Export beef trade through the Port of Brisbane for calendar year 2012 reached a new record high, with chilled and frozen containers carrying 683,747 tonnes of beef passing through the nation’s fastest growing port facility by December 30.
Official statistics requested by Beef Central from the port’s operating company show volumes were up more than 1.4 percent (10,600 tonnes) on the previous 2011 export year, and almost 3pc on the year before that.
The record should come as no great surprise, as it corresponds closely with Australia’s overall beef export record last calendar, totalling 963,800t to overseas customers by December 30. That total national export figure was up 1.5pc year-on year.
Chilled and frozen beef traffic through Port of Brisbane reached the new record despite tough trading conditions for beef exporters, with the A$ averaging almost US103.6c for the year, and flat demand into important markets like Japan, Korea, Indonesia and Russia.
The percentage increase in volume last year partly reflects a difficult start to 2011 following Queensland’s natural disasters, which closed the port outright for a week and disrupted trade flows in beef due to damage to outlying road, rail and other infrastructure.
The latest calendar year results highlighted the red meat industry’s overwhelming reliance on Brisbane as the main departure-point for beef exports to key volume destinations in Asia and North America.
The statistics outlined above suggest almost 71 percent of Australia’s entire export beef trade now passes through the port. Shorter shipping distance to northern hemisphere ports and the sheer concentration of beef processing operations in the port’s catchment area are the main reasons, exporters say.
Beef product is hubbed into Port of Brisbane by road and rail from all of Queensland’s export processing establishments stretching from Townsville in the north to Warwick, Dinmore and Beenleigh in the south. There is also considerable cross border traffic out of export licensed abattoirs in NSW.
While POB’s chilled beef shipments last year broke through the 200,000t ceiling for the first time, the overall ratio of chilled to frozen shipments has fallen in recent years, in line with broader industry trends.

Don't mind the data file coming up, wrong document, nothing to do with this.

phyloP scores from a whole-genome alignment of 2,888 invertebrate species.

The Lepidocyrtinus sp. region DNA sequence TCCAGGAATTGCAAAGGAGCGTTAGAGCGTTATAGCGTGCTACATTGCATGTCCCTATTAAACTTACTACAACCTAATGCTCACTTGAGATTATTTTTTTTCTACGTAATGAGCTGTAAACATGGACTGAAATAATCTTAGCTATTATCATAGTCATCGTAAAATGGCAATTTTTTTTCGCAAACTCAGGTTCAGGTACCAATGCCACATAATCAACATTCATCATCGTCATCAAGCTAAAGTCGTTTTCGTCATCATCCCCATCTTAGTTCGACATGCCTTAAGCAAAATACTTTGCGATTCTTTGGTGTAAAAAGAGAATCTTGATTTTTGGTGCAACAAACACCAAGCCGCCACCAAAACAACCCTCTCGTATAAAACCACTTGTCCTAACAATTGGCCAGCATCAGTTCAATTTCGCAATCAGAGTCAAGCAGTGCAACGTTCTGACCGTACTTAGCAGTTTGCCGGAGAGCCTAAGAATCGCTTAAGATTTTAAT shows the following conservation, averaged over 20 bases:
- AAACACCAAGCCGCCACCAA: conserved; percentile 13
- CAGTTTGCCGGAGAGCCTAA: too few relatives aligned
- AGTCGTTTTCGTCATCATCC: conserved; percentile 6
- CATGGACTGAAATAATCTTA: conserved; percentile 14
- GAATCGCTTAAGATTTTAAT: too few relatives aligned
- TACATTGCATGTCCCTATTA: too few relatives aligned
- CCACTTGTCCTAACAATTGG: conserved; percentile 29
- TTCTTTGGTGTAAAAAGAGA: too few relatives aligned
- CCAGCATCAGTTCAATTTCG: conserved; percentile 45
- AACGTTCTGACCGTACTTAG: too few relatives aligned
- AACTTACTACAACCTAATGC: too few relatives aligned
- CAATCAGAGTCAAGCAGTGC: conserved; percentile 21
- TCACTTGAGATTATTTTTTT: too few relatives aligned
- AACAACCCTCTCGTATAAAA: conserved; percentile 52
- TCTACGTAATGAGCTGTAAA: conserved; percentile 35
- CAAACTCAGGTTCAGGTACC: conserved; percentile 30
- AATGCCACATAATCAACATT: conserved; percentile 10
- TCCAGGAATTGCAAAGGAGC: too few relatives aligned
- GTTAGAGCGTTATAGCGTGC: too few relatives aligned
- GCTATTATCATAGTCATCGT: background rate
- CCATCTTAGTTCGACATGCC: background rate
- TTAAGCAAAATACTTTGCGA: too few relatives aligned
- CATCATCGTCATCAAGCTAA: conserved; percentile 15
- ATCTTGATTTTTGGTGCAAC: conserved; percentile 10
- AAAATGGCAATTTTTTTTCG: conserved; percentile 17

Last year, chilled beef made up 29.5pc of total Brisbane port business, down from 41pc back in 2010.
In terms of total shipping containers (Teu’s), there were more than 49,000 uplifts last year, up about 1000 on the year before, and a 2000 rise on 2010.
More stevedoring competition equals efficiency
From a workplace efficiency perspective, one of the big developments at Port of Brisbane last year was the arrival of a third stevedoring company operating from the site.
The world’s largest stevedore, Hutchison Port Holdings (HPH) started operations at the site last year, heightening competition with existing operators, Patrick and DP World.
Operating under the name Brisbane Container Terminals, HPH last year started bulk materials handling, and is now in the process of approaching potential customers for refrigerated and frozen trade – including beef exports – a company spokeswoman told Beef Central yesterday.
When completed, HPH will have spent $200 million establishing infrastructure at the port, covering 26 hectares and servicing two berths.
In November, the Australian Competition and Consumer Commission released its annual container stevedoring monitoring report, suggesting greater competition at Australian wharves should provide greater levels of efficiency.
“Australian stevedoring has dramatically lifted its performance since the 1990’s," the ACCC report said.
"But now, increased competition can provide the spur for even higher levels of efficiency and service,” ACCC chairman Rod Sims said.
Reforms to the stevedoring industry in the late 1990s mean that the industry has been well placed to meet the strong growth in container throughput at Australia’s ports.
Both the equipment and the workforce have become more productive, which has led to a fall in the average cost of handling containers. As a result, shipping lines (and exporters) now receive a better service and face lower real stevedoring charges.
Since 1998, stevedores had increased the efficiency of their operations, and as a result real unit costs have fallen by 45 percent, the report found. Much of that cost saving had been passed on to shipping lines, with unit revenues (a proxy for stevedoring prices) falling by 38pc over the same period.
The stevedores’ productivity had also improved over the last 14 years, with cranes moving 30.1 containers per hour in June 2012 compared to 18.7 in June 1998.
Similarly, the productivity of the stevedores’ work-forces had improved over the last decade.
Persistently high returns (23pc on average over the last decade) had previously led the ACCC to question the intensity of competition in the stevedoring industry. The addition of capacity at most ports and the entry of Hutchison Port Holdings in Brisbane and Sydney are both important developments for promoting heightened competition.
“The arrival of a new stevedore in 2012 heralds the next wave of reform in Australian stevedoring, one in which greater competition can drive investment and service levels,” Mr Sims said.